A series of examples highlighting how data from vehicles can help traffic management and reduce emissions helped boost the perception of the technology to a group of industry experts.
The Transport Technology Forum’s SPATULA group on connected vehicles led an event at TRL’s Smart Mobility Living Lab in London and were joined by members of the Smart Mobility Living Lab’s Innovation Community where case studies were shared about data from vehicles, complementing the demonstrations at UTAC last year of services into them. The 50-strong group comprised local authority representatives, central government and the supply chain.
They heard how better kerbside management has a huge effect on lowering emissions, with parking experts Appyway explaining how 13 million tonnes of CO2 could be removed if all authorities used smart parking solutions, while kerbside management innovators Grid Smarter Cities, which uses data to manage deliveries and other use of space at the kerb, said that, if used in cities across the country, their solution could cut emissions by more than ULEZ schemes.
The TTF is committed to helping update their business case for the use of technology, which it is convinced make transport safer, greener and more efficient in an extremely cost-effective way, and therefore events like this, reaching many new local authorities, are vital.
The issue of value perception was highlighted by TRL’s Consultancy Manager Chris Lodge (pictured) who commented that often authorities perceive the benefits of technology as hit-and-miss. “A lot of the people that we engage with didn’t necessarily see the immediate return on investment from deploying Data Solutions on the road,” he said “There’s very much perception on technology that there’s a lot of outlay, and not enough clear return on investment for that outlay. So, people were saying, ‘Okay, if I spend this and get jam tomorrow, I don’t know what flavour it will be how many jars there will be, and that’s a barrier to people getting involved in the concept.’” The TTF is working to correct this misguided view by showing real examples of benefits.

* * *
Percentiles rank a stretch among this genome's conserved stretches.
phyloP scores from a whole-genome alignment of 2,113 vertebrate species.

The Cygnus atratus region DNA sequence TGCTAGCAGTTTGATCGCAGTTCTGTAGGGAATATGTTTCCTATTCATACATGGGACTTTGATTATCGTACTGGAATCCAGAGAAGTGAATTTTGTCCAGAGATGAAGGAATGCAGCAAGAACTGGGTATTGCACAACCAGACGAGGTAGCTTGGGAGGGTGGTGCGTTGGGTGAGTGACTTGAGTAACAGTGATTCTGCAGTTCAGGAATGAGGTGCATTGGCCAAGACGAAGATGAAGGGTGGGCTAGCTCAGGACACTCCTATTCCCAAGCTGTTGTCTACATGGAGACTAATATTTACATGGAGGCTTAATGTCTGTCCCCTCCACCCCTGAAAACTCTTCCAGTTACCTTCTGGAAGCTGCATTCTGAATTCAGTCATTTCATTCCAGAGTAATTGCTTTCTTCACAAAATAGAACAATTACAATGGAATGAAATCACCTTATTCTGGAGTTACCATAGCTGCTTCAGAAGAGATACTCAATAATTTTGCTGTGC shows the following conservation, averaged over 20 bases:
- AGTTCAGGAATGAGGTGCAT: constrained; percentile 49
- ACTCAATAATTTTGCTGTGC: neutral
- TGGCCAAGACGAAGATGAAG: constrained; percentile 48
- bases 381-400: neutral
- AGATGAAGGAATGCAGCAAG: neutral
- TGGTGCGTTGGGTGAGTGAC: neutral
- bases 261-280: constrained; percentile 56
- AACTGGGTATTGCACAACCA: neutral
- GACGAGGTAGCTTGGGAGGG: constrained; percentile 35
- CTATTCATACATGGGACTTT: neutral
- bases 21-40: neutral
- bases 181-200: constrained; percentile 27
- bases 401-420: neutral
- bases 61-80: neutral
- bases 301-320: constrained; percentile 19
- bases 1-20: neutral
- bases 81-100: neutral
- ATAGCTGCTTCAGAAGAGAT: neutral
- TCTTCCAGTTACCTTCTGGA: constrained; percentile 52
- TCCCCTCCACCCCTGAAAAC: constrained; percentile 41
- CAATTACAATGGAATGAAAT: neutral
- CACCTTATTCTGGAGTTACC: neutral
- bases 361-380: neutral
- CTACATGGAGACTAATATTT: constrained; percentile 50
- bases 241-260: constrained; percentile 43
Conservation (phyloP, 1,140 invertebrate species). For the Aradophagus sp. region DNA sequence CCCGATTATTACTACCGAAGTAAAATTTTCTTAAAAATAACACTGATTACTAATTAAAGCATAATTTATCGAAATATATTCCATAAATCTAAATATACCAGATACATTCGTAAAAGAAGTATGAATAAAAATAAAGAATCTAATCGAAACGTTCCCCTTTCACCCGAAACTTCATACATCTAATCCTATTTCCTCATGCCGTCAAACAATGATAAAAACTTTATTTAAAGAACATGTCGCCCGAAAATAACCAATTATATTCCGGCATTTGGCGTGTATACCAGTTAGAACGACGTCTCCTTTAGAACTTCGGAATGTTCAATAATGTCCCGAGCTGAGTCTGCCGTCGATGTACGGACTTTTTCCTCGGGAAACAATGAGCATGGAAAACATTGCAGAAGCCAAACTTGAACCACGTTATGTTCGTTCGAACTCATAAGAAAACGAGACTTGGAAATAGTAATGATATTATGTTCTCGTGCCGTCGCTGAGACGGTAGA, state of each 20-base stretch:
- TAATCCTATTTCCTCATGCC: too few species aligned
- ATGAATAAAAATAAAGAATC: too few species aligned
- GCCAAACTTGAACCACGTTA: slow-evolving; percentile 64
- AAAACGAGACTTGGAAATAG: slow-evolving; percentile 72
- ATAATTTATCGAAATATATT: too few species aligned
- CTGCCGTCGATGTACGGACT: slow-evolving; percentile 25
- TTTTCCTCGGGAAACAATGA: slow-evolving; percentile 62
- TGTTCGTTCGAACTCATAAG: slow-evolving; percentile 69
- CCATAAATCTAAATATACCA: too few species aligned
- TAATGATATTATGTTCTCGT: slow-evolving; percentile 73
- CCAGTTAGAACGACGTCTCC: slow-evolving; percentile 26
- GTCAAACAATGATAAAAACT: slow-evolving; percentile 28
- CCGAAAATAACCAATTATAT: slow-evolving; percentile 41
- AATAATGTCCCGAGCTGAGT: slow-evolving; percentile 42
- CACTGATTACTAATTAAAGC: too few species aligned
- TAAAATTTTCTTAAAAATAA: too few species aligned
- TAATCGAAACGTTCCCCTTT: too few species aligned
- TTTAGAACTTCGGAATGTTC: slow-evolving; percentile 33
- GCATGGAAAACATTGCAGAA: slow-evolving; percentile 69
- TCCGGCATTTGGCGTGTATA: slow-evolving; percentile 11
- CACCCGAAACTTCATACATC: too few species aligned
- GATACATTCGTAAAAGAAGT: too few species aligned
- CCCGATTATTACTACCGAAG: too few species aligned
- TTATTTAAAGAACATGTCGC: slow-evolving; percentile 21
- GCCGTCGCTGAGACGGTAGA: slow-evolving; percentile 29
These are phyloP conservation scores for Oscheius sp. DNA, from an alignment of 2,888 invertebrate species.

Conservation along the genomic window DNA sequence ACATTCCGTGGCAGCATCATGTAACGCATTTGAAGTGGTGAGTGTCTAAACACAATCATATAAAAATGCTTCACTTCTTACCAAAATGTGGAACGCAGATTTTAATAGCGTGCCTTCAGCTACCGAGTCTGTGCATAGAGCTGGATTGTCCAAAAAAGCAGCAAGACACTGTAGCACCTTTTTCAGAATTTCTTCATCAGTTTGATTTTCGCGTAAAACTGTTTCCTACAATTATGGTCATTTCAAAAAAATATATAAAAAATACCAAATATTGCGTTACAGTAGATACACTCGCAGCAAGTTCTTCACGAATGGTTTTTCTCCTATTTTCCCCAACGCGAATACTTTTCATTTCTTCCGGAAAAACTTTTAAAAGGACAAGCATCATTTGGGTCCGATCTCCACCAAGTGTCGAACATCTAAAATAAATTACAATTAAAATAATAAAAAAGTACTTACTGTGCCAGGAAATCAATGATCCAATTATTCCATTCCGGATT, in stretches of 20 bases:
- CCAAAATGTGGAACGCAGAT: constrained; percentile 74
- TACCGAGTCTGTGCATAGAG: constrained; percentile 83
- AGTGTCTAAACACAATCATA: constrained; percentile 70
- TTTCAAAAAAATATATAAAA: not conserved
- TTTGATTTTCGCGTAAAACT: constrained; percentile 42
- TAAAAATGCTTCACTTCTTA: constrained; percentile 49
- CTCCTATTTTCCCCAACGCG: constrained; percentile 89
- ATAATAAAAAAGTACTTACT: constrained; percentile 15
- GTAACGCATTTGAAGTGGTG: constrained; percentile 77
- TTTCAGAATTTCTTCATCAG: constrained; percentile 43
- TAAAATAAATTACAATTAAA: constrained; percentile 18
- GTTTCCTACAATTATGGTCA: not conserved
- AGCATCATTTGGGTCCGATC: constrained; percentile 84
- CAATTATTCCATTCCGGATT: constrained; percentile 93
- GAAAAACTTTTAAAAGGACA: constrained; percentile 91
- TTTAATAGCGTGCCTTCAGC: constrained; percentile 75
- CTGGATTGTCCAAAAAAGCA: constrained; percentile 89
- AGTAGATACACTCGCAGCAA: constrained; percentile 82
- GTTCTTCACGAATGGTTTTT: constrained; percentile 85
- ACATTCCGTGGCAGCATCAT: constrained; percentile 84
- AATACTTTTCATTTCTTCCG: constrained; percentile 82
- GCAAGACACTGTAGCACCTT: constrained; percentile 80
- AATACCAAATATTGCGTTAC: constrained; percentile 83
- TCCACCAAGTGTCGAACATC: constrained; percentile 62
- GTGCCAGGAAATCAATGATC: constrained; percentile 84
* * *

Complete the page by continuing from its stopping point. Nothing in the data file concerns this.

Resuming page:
“Using data from vehicles covers more of the network than roadside technology ever could, and is far more cost-effective,” explained SPATULA working group chair Andy Graham of White Willow Consulting. “We saw from Gaist how their100,000 connected vehicles cover the whole of our network each month, highlighting issues with the road condition and areas where there is dangerous driving. INRIX’s analysis of data from vehicles is helping manage signal-controlled junctions in a far more efficient way, while eCall is now in nearly a third of cars and vans on the strategic network, with an untapped ability in improving emergency service response times in the event of a serious collision. All these solutions shown are making a positive, cost-effective difference to the way we travel.”
Attendees also saw a video of connected vehicle solutions demonstrated at a SPATULA event at UTAC, Millbrook last October, and heard details of how the Smart Mobility Living Lab’s test bed in Greenwich is helping understand traffic management at nearly 90 per cent of the country’s intersections, how Navtech Radar is fusing roadside and vehicle data to make roads safer and Beam Technology’s solutions are helping authorities receive data from active travellers as well as motorised vehicles.
The SPATULA group will be sharing more of its work as one of six Working Groups presenting at the TTF Annual Conference in Leeds from 25-27 April. More details are here.
(Picture courtesy TTF/TRL)